Lawyers and real estate professionals all know that it would be imprudent in the least to walk away from the closing of a real estate transaction as a buyer without a title insurance policy insuring that marketable title has been vested in the name of the buyer with coverage (the “Amount of Insurance”) equivalent to the purchase price. Moreover, it is common in development deals to finish the construction project with an owner’s title insurance policy in hand insuring an amount of coverage equal to the full investment in the development (i.e., the cost of the land plus the cost of construction). Armed with their title insurance policies, many owners, developers and real estate professionals, however, might be soundly sleeping through the night with a significant misunderstanding as to how much will be recoverable under their title insurance policy if title proved to be unmarketable. As our nascent economic recovery gains momentum and real estate development begins to rebound, it is worthwhile to stop and spend a moment visiting this matter, especially in the context of a failure of marketable title worst case scenario.

The commonly used ALTA Owner’s Title Insurance Policy Form adopted in 2006 is instructive and must be consulted when considering this issue. Section 8 under the pre-printed standard “Conditions of the Policy” addresses “Determination and Extent of Liability.” It provides in the “small print” as follows:

This policy is a contract of indemnity against actual monetary loss or damage sustained or incurred by the insured claimant who has suffered loss or damage by reason of matters insured against by this policy.

  1. The extent of liability of the [Title Insurance] Company for loss or damage under this policy shall not exceed the lesser of
    1. the Amount of Insurance; or
    2. the difference between the value of the “Title” [(i.e., the estate or interest described in Schedule A of the policy)] as insured and the value of the Title subject to the risk insured against by this policy.

Hence, since Title being vested other than in the titleholder specified in Schedule A of the Policy and Title proving to be unmarketable are both covered risks under the Policy, if Title were ultimately determined to be vested in another party or otherwise proved unmarketable, the measure of recoverable loss or damage under the Policy would never exceed the “value” of the Title as insured regardless of the Amount of Insurance that was purchased. The title insurance company surely will rely on Section 8(a) and take the position that the fair market value of title to the property “as insured” accordingly sets a ceiling on the insured’s recovery regardless of the amount of insurance that was purchased. Interestingly, Section 4 of the Conditions of the Policy provides further that in the event the Company is unable to determine the amount of loss or damage, the Company may at its option require as a condition of payment that the insured claimant furnish a signed proof of loss and that the proof of loss must describe the defect, lien encumbrance or other matter insured against by the Policy that constitutes the basis of loss or damage and state to the extent possible the basis of calculating the amount of the loss or damage. To be sure, however, it is the title insurance company and not the insured which will make the determination of the amount of recoverable loss in the final analysis and that amount will likely never exceed the actual fair market value of title to the property.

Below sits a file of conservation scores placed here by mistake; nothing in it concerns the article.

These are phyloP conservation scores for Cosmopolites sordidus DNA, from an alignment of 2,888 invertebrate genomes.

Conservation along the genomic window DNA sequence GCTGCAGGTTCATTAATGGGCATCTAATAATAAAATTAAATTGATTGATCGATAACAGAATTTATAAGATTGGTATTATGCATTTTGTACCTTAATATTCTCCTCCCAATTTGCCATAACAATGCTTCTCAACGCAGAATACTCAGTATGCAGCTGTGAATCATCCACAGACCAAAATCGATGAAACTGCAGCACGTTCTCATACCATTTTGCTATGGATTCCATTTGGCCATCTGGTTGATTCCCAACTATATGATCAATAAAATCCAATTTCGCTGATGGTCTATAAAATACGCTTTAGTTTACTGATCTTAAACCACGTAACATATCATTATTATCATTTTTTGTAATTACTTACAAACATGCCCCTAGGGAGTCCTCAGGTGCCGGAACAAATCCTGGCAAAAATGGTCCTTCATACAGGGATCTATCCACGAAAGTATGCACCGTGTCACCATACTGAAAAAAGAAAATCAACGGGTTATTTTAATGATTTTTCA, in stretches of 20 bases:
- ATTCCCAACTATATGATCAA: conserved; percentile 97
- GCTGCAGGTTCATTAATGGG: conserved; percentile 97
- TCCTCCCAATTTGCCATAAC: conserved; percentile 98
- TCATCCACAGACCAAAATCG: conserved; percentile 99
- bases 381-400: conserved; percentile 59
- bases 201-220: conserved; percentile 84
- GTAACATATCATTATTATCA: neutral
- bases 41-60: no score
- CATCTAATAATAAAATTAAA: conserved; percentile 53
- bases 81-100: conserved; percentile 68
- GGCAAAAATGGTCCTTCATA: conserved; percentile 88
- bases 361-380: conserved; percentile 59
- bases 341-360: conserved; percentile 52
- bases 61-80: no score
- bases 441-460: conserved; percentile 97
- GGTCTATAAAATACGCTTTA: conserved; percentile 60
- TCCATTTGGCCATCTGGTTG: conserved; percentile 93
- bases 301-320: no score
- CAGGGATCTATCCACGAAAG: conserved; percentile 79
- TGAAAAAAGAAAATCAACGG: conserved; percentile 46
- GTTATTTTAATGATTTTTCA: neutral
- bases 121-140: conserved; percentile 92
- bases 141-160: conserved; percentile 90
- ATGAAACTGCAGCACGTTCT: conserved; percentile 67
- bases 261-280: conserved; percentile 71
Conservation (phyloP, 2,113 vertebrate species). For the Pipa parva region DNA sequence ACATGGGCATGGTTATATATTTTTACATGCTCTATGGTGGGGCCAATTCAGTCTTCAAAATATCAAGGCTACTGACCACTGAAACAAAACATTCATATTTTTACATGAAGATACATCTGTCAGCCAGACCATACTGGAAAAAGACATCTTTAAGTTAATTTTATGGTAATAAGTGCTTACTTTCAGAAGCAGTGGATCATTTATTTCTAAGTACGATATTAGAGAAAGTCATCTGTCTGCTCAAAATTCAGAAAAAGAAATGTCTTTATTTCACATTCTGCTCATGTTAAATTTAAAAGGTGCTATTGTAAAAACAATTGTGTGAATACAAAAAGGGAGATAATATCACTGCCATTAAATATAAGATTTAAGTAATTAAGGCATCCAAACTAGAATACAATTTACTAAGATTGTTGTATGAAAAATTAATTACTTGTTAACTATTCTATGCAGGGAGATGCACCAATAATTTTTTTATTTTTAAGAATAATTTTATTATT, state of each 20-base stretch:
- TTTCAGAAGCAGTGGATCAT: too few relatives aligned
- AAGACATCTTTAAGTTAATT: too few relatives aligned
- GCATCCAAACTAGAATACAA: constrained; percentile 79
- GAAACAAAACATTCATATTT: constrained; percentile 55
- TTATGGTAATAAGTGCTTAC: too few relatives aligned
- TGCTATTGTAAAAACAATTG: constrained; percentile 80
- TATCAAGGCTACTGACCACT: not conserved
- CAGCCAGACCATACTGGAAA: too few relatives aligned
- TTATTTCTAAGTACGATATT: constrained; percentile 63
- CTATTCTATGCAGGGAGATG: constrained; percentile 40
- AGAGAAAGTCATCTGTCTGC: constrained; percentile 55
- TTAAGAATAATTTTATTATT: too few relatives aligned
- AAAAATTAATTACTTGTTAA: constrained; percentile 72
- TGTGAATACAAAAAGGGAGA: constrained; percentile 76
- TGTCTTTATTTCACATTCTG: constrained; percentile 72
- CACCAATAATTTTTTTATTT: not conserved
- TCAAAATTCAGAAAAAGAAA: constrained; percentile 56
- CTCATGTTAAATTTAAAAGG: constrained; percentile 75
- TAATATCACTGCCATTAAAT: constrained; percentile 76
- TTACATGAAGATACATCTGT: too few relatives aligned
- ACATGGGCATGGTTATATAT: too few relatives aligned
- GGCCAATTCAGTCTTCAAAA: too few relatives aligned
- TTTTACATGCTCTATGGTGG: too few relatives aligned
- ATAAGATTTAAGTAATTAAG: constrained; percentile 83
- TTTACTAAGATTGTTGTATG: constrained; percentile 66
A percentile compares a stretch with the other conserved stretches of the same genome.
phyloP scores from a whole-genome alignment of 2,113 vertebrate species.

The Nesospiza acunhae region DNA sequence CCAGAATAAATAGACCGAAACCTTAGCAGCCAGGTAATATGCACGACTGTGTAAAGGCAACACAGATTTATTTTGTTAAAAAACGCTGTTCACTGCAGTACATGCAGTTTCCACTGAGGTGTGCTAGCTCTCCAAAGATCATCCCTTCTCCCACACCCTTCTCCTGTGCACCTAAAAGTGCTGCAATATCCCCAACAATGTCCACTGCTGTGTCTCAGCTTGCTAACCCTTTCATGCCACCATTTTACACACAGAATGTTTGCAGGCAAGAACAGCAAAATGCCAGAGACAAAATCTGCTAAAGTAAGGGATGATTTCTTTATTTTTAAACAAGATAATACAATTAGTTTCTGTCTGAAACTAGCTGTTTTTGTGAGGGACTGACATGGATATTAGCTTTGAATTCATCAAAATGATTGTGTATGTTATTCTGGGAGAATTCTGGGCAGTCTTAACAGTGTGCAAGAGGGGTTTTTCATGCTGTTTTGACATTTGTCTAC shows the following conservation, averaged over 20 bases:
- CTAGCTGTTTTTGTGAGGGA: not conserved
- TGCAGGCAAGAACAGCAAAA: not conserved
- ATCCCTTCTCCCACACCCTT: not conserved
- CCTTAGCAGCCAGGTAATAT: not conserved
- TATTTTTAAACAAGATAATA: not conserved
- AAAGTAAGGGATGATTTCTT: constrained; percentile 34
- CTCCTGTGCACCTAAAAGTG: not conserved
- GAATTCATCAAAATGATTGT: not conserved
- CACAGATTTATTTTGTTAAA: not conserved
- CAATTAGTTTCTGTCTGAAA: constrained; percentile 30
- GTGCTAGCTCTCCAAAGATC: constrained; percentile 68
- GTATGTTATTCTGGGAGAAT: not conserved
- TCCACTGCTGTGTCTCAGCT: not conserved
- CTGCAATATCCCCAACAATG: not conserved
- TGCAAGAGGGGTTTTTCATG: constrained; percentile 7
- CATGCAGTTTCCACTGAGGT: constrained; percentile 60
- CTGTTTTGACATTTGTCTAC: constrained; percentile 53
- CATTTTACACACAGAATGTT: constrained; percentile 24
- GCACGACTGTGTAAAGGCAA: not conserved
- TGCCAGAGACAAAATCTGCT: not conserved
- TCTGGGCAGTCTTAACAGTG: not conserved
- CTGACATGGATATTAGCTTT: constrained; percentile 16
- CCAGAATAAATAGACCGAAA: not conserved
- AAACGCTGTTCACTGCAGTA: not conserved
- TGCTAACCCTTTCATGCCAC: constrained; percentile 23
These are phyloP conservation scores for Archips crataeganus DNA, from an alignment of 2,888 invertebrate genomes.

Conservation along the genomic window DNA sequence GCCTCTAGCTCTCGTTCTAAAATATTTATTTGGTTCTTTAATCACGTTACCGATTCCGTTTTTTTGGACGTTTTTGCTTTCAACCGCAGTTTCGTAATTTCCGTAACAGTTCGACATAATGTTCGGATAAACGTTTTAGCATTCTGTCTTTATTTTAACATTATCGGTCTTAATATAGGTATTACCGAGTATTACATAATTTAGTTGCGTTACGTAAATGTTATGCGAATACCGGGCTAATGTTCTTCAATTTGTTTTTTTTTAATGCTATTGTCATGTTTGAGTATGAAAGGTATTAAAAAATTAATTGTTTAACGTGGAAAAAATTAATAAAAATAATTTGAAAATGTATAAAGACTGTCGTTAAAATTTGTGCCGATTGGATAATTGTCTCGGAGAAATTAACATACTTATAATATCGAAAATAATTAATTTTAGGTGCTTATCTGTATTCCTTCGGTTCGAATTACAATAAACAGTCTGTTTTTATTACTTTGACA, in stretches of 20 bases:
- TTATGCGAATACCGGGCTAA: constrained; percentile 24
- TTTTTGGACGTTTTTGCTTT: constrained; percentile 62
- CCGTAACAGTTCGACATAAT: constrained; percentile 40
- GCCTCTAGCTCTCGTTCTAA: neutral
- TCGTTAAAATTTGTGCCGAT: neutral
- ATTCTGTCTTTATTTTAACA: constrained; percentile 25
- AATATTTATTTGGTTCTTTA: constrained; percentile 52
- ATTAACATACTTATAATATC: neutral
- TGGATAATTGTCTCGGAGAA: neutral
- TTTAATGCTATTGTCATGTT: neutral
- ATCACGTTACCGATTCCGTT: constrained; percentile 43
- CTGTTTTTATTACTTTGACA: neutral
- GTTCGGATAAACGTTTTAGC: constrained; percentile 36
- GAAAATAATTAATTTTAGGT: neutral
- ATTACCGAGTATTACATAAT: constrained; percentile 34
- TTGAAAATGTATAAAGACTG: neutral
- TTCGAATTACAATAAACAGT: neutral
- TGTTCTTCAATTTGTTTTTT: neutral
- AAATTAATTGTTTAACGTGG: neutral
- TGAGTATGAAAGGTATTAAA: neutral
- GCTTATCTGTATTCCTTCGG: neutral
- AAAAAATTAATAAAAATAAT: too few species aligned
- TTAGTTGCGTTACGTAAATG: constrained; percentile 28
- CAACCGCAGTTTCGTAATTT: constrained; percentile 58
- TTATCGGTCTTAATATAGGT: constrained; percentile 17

This means that if the market value of your newly developed property is less than your investment in the same, that lesser fair market value undoubtedly will be asserted by the title insurance company as a cap upon your recovery even if it is less than the amount of insurance you purchased. Accordingly, in a new construction/development scenario, the fact that you spent many millions of dollars in acquiring the land and developing your property is irrelevant to the determination of your loss. Your largely, if not entirely, empty brand new shopping center, office building, or other development will be valued at its fair market value. This could be based on appraisal valuations utilizing the capitalization of net operating income even if your new project is not yet fully leased-up and stabilized and/or significantly discounting sales comparables since your project is not yet leased up. Similarly, an ultra-expensive custom “dream house” with luxury finishes may be valued by neighborhood sales comparables that suggest a fair market value far less than the out-of-pocket cost of development. [Remember the old adage: You never want to own the most expensive house in the neighborhood!] These approaches to valuation would likely yield an insurance recovery of far less than the actual cost of development/Amount of Insurance which was purchased.

In conclusion, title insurance is not intended to guaranty a minimum recoverable value for your real estate. As a contract of indemnity against actual loss, it will key its determination of loss to the fair market value of the property as insured should there be a failure of title. Depending on the jurisdiction, it is accordingly worth exploring whether a special endorsement to your policy might be available altering these loss determination provisions from the standard policy provisions especially where new commercial construction is involved and the cost of development is likely to initially exceed the value of the newly completed asset.